By LA Weekly
By Henry Rollins
By Weekly Photographers
By Shea Serrano
By Nate "Igor" Smith
By Dan Weiss
By Erica E. Phillips
By Kai Flanders
He didn’t even sit down at a piano once!
Then again, that’s the trouble with Vegas: When you’re doing that many shows, week after week, it’s always going to be a little bit different, and no single show is ever going to be totally satisfying to every fan. (I gather he performed a piano medley the night before I saw him.) The payback is that when an artist is performing week in, week out, you get this bizarre combination of casual off-the-cuffery and moments of real perfection and even transcendence. So the show I saw wasn’t a piano show. It was a guitar show. And since Prince is the greatest living guitarist, that was all right. His solos on this dangerous orange beast of his were metal as hell, plunked down in the middle of funk arrangements like some party crasher — sinuous and threatening and then poetic, minimal, loving. These days, Prince expresses his fierce love and respect for humanity through his guitar. You saw it on the Super Bowl. He’s an arrogant bastard, but he does have a lot of love to give.
So if Vegas didn’t already exist, Prince would have to build it as an almost ideal habitat for himself. He’s really not a road warrior; he’s actually a homebody. (It’s all over his lyrics too. Sometimes he’s fantasizing about a gothic, mansion-based lifestyle; other times, he longs for a cozy love nest: Would you let me wash your hair? Could I make you breakfast sometime? Or then could we just hang out, I mean, could we go to a movie and cry together? . . . Prince is all about houses, rooms, beds, bathtubs; courtyards and backyards; violets and daisies. He’s even got a newer song about sleeping on the couch.)
He’s also one of the greatest live performers of our time. That can’t be an easy paradox to carry around every day of your life. In Vegas, a guy like him can have it both ways. In Vegas, he can let the road come to him.
It’s kind of funny looking back now on his “symbol” period, that troubled time in the late ’90s when he was more or less hibernating in Chanhassen, Minnesota (a Minneapolis suburb as famous among locals for its dinner theater as for the Paisley Park complex). At that time, he was very into holding those semisecret, late-night gigs for anyone who made the hike out. (Classic Prince, right? Totally reclusive, yet close enough to touch.) He served juice and chips, as I recall. In my very limited experience, these shows were a crapshoot: Some nights were kinda boring, and some nights were like something suspended outside the plane of real life — true magic, true warmth from another sun. I look back on that now and see that he was, in a way, trying to do Vegas back then, in Chanhassen.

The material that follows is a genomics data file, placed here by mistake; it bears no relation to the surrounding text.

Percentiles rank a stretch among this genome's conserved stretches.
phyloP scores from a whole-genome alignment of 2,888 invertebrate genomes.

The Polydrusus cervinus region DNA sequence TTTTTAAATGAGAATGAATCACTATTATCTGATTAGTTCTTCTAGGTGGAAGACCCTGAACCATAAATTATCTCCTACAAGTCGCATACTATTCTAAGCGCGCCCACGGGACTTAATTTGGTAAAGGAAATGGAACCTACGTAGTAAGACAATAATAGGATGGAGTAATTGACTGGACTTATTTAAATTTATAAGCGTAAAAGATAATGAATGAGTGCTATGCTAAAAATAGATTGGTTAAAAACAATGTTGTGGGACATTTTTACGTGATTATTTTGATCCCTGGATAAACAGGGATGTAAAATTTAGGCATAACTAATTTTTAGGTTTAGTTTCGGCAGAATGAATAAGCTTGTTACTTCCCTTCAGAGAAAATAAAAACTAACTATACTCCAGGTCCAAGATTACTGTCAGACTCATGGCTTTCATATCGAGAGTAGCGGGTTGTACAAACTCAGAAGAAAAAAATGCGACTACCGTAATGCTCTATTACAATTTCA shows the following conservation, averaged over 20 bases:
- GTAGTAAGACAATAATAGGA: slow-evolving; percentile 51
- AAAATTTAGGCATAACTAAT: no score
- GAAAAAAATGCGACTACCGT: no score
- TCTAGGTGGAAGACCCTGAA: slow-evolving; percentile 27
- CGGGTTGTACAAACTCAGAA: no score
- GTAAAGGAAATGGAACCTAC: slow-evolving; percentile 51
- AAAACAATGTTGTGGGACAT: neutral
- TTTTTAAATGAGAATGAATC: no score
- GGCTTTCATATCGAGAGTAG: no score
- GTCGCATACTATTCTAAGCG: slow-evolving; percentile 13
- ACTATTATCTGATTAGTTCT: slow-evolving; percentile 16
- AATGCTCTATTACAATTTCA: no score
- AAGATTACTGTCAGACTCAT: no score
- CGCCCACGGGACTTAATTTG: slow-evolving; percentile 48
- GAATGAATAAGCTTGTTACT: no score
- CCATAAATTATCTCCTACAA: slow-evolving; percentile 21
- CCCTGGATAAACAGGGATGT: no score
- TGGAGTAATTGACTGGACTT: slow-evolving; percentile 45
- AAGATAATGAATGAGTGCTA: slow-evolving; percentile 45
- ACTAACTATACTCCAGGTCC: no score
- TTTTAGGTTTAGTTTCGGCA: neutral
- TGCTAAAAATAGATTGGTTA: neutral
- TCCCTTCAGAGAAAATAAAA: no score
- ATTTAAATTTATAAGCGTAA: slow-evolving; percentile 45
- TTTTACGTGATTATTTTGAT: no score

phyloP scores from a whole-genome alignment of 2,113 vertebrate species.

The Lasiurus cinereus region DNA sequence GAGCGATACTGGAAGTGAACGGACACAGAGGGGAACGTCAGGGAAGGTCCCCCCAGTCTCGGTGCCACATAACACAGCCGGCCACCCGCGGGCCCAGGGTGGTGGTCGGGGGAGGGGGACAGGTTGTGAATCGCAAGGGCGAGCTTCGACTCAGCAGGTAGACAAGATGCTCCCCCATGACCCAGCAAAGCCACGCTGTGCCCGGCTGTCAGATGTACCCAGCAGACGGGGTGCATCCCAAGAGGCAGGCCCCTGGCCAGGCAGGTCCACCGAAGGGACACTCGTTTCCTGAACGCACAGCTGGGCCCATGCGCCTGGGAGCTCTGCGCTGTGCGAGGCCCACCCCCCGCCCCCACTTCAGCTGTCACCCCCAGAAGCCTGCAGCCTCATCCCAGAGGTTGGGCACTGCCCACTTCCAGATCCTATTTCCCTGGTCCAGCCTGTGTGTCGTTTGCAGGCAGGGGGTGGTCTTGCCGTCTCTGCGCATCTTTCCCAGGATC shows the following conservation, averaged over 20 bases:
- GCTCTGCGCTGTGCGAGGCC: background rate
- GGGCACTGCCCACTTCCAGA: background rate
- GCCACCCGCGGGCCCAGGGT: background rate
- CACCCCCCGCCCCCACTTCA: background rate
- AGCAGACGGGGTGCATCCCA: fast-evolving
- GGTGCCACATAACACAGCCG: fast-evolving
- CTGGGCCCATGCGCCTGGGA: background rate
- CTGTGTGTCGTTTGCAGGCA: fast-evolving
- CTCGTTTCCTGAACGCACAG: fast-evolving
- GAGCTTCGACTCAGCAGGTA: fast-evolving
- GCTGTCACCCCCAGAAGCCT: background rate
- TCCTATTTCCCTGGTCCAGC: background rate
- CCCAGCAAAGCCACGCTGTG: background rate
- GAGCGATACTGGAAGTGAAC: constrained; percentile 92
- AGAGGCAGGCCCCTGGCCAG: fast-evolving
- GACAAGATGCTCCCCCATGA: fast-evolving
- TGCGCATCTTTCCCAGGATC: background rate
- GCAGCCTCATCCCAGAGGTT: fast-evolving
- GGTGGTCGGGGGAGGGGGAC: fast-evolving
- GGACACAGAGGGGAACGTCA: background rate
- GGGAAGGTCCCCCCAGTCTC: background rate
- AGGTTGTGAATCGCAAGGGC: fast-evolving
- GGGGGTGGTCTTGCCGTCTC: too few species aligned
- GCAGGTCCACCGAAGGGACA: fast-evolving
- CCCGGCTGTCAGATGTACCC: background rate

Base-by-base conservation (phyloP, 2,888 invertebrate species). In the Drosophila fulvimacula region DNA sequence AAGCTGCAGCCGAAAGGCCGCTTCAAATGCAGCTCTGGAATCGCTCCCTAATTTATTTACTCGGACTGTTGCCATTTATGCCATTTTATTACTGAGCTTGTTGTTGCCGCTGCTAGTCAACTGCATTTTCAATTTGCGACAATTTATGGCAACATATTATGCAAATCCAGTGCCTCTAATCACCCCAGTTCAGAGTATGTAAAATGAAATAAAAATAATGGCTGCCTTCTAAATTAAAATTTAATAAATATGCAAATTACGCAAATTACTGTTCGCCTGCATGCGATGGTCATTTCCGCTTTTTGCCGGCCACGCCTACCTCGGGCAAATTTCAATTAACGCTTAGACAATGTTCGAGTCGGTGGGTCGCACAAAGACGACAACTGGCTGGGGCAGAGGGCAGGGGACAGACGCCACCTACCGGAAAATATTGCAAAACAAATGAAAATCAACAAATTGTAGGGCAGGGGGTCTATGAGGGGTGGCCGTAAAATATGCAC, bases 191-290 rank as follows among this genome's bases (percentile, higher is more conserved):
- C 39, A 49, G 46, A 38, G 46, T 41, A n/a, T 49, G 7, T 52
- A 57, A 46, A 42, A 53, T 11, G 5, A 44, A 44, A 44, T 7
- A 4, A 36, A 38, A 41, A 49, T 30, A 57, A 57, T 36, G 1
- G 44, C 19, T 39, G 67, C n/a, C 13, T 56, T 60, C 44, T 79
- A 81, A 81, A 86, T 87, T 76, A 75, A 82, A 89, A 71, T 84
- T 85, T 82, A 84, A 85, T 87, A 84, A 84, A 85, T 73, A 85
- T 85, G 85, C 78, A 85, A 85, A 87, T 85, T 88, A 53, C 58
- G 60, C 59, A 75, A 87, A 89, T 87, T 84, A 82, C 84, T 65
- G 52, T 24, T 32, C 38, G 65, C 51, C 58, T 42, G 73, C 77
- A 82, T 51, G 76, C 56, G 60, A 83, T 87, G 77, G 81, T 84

The trouble with those gigs was that sometimes the fans were a little blasé about the whole thing — as if Prince had made himself too available, weirdly, and people kind of took him for granted. If there’s anything I could say to America about Prince, it would be this: Don’t take this one for granted. Grab him while you can, because you won’t see another one like him.
It’s on a different scale, but I wonder if a similar challenge might exist in Vegas. Granted, in Vegas, if nowhere else in the world, an outsize talent and ego such as Prince’s seems quite natural — almost human-scale, even, given such outlandish surroundings. Then again, I’d guess a creature of such talent and ego might not want to blend into his environment too well. I mean, if I were Prince, I would quickly grow tired of competing with French Canadian clowns for the bachelorette-party dollars (or even competing with Gwen Stefani, who happened to be playing Vegas the same night I saw him). After a month, I’d be like, “Fuck all y’all. I’m fucking Prince. I’m the only fucking show in town.”
If I were Prince, I’d be like, “I am fucking Elvis.”
And I would be right. And I would stay there, and I would make those clowns cry.